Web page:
We live in turbulent times. From the economic fallout from the coronavirus pandemic to the war in Ukraine, America and the rest of the world are fighting some nasty headwinds.
The economy has not escaped this chaos unscathed. While the National Bureau of Economic Research — the body charged with declaring when recessions are official — has not declared one, both Wall Street and most small-business owners expect one this year, according to CNBC:
“A survey earlier this week from CNBC found that more than half of economists and investment professionals expect the Fed to fail in its mission to engineer a ‘soft landing’ for the economy. […] Eight in ten small-business owners expect a recession to occur this year.”
Whatever comes next, don’t let events panic you into making emotional decisions about your investments. Still, it is wise to ready your finances in case this downturn deepens. Here is how to get started today.
1. Review your expenses
This is the time to take a close look at your spending. Where is your money going each month? Go item by item through your budget.
“Figure out what is a need and what is a want, (and) reduce wants,” says Chris Chen, a certified financial planner at Insight Financial Strategists in Waltham, Massachusetts.
Cutting back on wants can help to free up cash for emergency savings that may be needed during the recession.
If you aren’t budgeting, or aren’t at least tracking your spending, now is a good time to start. A software program like Money Talks News partner YNAB (You Need A Budget) can help make such tasks manageable.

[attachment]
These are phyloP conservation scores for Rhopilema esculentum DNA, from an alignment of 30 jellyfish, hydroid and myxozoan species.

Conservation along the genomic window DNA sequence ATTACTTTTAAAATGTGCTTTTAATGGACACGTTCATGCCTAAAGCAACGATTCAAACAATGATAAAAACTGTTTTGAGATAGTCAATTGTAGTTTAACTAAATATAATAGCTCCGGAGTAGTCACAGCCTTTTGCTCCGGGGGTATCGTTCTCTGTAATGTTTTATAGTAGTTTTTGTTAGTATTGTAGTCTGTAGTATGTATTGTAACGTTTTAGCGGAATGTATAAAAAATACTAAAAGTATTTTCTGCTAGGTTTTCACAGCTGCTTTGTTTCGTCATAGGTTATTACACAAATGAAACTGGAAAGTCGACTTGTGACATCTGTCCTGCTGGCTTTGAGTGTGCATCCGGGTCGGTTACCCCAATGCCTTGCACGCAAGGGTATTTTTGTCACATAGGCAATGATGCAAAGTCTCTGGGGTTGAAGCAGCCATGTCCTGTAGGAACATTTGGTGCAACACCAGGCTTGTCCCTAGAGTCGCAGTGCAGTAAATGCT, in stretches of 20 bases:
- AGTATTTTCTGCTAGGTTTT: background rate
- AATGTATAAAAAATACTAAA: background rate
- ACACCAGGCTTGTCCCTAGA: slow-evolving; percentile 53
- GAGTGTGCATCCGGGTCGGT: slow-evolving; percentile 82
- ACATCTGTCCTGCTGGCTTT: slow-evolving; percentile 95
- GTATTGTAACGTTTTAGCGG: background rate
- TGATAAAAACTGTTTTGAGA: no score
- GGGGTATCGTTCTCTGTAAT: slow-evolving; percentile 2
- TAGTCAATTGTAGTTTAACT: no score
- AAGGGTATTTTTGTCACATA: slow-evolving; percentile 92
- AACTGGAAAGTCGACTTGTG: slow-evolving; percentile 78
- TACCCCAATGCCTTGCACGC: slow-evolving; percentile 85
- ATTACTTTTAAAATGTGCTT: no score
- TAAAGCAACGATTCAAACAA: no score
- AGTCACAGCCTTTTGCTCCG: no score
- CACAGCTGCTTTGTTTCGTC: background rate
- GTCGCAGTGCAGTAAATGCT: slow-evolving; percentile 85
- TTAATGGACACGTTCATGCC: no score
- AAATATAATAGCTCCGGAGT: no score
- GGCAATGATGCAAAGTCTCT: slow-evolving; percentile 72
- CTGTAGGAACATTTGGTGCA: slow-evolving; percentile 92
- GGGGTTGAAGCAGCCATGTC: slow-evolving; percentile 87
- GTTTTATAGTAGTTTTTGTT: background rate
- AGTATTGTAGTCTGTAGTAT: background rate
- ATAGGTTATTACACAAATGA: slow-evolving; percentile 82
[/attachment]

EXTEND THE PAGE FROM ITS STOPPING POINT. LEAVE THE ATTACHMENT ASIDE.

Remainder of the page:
2. Lower your dependency rate
How much of your regular income goes out as fast as it comes in?
Carmel, Indiana-based financial adviser Peter Dunn urges you to reduce what he calls your “dependency rate” — how dependent you are on your regular income.
Dunn says that if you spend 95% of your income on a regular basis, your dependency rate is 95%, meaning that 95 cents of every dollar coming into your household is vitally important to your solvency — or so you think.
In his column in the Indianapolis Star, Dunn writes:
“Your goal is to decrease your rate over time, even in the face of pay increases.”
Again, software can help with this. YNAB (You Need A Budget), for example, automatically creates reports that detail how much money you earn and spend each month.
3. Pay down debt
It is time to revisit those little plastic cards. Make a plan right now for paying down your high-interest credit card debt. Reducing credit card debt will do wonders for your budget, freeing up cash you may need soon.
Seize the moment to pay down loans, too, if you can.
For help getting started, check out “How to Destroy Your Debt and 3 Things to Do Next.”
4. Beef up an emergency fund
Bolster your emergency savings. In good times, it’s wise to save enough to cover your living expenses for at least three to six months. With the arrival of a new recession, your goal should be six to 12 months’ worth.
Haven’t created an emergency fund? Start now. A small fund that’s growing is better than none at all. For pointers, check out “9 Tips for Starting an Emergency Fund Today.”
5. Decide where to stash cash